Skip to Content

  • Press Statement
  • Despite a Decrease in Suspensions, New Data Continue to Show Persistent Disparities & Alarming Increase in Police Involvement

    Advocates for Children of New York (AFC) issued the following response to the release of the New York City Department of Education (DOE)’s suspension data report for the 2021-22 school year.

    Nov 17, 2022

    Pencil and sharpener on an open blank notebook. (Photo by Angelina Litvin via Unsplash)
    Photo by Angelina Litvin via Unsplash

    The new suspension data released publicly this week indicate a decline in the number of suspensions issued to New York City students, down 23% to 25,117 since the 2018-19 school year, the most recent pre-pandemic year. This number does not capture off-the-books suspensions, in which schools are suspending students—instead of providing them the behavioral support they need—without documenting the suspensions and affording students the due process they are entitled to receive under the law.

    Furthermore, when viewed in conjunction with the NYPD school safety data during the same period, the overall number of exclusionary school discipline and police interventions in student behavior is deeply concerning. Indeed, there was the highest ever publicly reported number of “mitigated” incidents where School Safety Agents or police responded to student behavior—which could have and should have been managed appropriately by school staff—and then released the student back to school staff for further action: from 5,102 in 2018-19 to 8,223 in 2021-22, a 61.2% increase.

    The City continues to have considerable work to do to address substantial racial disparities in suspensions—which result in students losing valuable instructional time. In 2021-22, over half (51.6%) of superintendent’s (long-term) suspensions, along with 41.7% of principal’s suspensions, went to Black students, who comprised only 20.7% of the public school population (not including charter schools), compared to 52.0% of superintendent’s suspensions and 42.1% of principal’s suspensions in 2018-19.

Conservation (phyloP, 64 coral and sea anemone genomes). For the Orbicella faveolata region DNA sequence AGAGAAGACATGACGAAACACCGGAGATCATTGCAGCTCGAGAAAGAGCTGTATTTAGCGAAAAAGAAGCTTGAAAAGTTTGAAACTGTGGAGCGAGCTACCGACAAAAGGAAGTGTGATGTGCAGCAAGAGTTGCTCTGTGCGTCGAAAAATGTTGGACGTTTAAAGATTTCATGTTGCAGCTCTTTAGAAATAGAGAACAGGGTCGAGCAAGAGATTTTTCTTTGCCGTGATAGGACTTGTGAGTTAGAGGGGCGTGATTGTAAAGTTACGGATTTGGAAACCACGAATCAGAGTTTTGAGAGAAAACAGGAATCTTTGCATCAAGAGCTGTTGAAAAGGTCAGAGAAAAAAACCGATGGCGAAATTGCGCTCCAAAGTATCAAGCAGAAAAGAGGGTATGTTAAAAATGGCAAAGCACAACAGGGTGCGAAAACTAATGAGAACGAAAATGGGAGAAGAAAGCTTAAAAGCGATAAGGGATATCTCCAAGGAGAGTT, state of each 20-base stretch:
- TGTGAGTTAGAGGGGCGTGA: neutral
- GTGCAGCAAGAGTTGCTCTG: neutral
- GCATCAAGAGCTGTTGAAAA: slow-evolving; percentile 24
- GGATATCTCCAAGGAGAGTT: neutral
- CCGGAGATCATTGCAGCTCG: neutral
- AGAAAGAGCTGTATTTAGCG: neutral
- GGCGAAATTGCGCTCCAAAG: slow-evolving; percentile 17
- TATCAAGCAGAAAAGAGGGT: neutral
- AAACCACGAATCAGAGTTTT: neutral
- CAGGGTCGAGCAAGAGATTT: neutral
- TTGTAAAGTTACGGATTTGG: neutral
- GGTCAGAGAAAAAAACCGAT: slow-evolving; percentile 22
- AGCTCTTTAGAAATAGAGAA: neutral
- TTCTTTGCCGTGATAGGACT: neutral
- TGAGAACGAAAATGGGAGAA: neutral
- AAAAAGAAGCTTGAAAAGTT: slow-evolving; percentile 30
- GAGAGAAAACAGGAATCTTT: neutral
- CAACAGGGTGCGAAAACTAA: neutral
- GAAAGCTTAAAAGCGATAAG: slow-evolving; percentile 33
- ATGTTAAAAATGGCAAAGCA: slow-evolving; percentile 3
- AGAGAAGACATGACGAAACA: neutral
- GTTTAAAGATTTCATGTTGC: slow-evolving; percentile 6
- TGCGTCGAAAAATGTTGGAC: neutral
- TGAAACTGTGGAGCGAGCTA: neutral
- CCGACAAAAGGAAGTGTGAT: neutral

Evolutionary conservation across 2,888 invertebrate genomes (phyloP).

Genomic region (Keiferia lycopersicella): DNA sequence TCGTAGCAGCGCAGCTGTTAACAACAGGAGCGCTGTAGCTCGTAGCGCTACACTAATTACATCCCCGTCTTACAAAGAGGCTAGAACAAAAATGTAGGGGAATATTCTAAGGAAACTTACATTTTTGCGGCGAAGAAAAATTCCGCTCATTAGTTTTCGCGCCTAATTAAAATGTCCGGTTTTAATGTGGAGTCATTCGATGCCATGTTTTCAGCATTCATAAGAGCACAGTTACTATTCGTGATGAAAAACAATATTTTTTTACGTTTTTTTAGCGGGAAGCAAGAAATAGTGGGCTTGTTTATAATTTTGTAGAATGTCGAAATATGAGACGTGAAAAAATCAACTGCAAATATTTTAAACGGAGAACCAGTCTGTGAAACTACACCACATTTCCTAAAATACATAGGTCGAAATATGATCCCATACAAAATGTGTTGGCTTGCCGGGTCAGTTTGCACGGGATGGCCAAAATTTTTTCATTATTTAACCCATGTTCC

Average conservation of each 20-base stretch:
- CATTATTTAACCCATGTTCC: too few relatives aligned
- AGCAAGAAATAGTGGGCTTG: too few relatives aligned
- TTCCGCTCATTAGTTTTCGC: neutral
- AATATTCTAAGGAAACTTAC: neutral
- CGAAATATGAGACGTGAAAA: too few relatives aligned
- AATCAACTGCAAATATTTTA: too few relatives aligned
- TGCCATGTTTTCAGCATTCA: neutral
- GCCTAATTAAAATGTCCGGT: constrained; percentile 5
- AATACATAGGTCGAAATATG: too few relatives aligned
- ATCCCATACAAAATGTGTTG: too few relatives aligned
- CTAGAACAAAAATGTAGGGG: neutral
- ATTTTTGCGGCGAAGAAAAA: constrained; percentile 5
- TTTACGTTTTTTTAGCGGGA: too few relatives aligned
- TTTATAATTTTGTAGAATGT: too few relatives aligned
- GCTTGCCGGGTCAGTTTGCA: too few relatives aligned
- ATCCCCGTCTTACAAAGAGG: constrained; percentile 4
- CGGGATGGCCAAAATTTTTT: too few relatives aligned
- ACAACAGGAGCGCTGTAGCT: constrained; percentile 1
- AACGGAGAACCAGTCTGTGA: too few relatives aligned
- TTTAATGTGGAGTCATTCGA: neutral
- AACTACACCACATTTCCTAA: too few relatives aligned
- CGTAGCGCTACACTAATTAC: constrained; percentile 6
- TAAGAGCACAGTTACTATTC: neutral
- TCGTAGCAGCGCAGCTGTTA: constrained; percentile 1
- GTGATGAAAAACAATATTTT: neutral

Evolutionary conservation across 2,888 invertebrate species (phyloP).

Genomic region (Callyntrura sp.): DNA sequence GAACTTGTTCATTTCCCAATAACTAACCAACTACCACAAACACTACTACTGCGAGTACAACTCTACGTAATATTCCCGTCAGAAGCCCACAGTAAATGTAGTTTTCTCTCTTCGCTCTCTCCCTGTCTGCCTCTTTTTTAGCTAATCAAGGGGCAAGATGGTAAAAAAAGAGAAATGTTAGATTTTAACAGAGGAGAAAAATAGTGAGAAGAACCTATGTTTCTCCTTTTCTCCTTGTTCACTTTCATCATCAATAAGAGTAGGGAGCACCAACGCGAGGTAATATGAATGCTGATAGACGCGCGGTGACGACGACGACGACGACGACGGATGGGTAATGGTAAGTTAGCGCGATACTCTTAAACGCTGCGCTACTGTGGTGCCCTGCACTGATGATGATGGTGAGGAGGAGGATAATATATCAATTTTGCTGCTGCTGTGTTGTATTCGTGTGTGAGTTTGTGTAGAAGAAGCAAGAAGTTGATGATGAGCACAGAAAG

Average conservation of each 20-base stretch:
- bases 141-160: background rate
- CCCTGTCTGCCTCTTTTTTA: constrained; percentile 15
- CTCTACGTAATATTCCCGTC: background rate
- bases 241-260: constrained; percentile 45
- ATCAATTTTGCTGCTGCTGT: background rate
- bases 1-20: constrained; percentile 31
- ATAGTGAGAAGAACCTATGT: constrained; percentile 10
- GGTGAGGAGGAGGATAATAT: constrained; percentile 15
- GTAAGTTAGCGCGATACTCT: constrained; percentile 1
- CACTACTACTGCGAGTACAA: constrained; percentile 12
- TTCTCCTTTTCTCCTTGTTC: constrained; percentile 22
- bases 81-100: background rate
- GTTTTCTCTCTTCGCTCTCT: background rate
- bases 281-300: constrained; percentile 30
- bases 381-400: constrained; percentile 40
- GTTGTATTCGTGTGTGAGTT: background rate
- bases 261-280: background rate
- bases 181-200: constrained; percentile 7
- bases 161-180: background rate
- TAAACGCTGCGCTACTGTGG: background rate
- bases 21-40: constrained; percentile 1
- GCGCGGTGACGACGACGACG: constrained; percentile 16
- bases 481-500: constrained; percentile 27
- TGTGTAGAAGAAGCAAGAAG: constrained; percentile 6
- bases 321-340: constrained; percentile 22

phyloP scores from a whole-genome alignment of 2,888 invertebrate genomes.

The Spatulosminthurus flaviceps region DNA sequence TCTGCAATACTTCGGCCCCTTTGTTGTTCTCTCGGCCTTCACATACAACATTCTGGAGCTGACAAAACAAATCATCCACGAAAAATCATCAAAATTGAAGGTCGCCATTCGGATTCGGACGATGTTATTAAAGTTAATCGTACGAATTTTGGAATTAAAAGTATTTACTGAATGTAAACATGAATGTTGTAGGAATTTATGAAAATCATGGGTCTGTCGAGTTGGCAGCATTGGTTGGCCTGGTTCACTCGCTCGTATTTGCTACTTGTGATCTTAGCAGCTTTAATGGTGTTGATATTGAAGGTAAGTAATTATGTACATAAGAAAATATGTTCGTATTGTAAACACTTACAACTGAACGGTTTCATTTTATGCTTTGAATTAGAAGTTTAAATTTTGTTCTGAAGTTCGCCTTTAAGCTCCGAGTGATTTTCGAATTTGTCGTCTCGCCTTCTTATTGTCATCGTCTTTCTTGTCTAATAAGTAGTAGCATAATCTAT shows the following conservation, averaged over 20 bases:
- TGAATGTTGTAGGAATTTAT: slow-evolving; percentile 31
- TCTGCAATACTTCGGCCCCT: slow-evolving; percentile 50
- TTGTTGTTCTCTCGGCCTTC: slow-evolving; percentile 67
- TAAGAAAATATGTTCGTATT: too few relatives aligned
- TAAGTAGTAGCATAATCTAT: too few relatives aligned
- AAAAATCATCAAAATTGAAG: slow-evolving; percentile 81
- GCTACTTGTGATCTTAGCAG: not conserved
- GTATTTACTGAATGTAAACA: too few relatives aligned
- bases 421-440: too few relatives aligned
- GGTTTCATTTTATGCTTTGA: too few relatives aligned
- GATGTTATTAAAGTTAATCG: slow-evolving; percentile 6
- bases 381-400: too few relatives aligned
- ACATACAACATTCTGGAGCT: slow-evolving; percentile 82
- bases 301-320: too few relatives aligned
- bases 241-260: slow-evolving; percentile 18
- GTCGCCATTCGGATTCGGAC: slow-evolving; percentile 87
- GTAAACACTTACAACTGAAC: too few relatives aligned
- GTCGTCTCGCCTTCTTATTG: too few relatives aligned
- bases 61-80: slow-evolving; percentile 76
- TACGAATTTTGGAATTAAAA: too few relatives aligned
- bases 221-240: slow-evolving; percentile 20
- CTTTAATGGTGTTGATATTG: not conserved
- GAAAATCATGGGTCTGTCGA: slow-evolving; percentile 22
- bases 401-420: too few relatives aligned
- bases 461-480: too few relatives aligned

School discipline disparities by disability status are worse than before the pandemic. Students with disabilities—who are about 21.0% of the student population—received 43.8% of long-term suspensions and 38.9% of principal’s suspensions in 2021-22, compared to 43.0% and 38.5%, respectively, in 2018-19.

    Other troubling data indicate that 5,371 students were removed from class or suspended from school two or more times during the 2021-22 school year, resulting in multiple times these students lost crucial instruction time in the classroom. Additionally, there were 2,446 student removals from class or suspension from school where police were contacted last year.

    “Many young people in our City experienced unimaginable trauma and are struggling with the return to in-person learning,” said Rohini Singh, Assistant Director of the School Justice Project at Advocates for Children of New York. “Experts have declared a youth mental health crisis, and it is urgent that the City and DOE respond in kind by prioritizing investments to ensure our children have access to and receive effective behavioral and mental health supports in schools.”

    “It is critical that the City fully fund supports for students that can actually address the root cause of their behavior and keep them in the classroom learning,” said Dawn Yuster, Director of Advocates for Children’s School Justice Project. “The City and DOE need to expand investments in restorative justice practices, the Mental Health Continuum, school-based mental health clinics, community schools, and other healing-centered school settings and practices instead of squandering money on ineffective and harmful practices that exclude young people from school and treat them more like criminals than students.”

    Related Policy Resources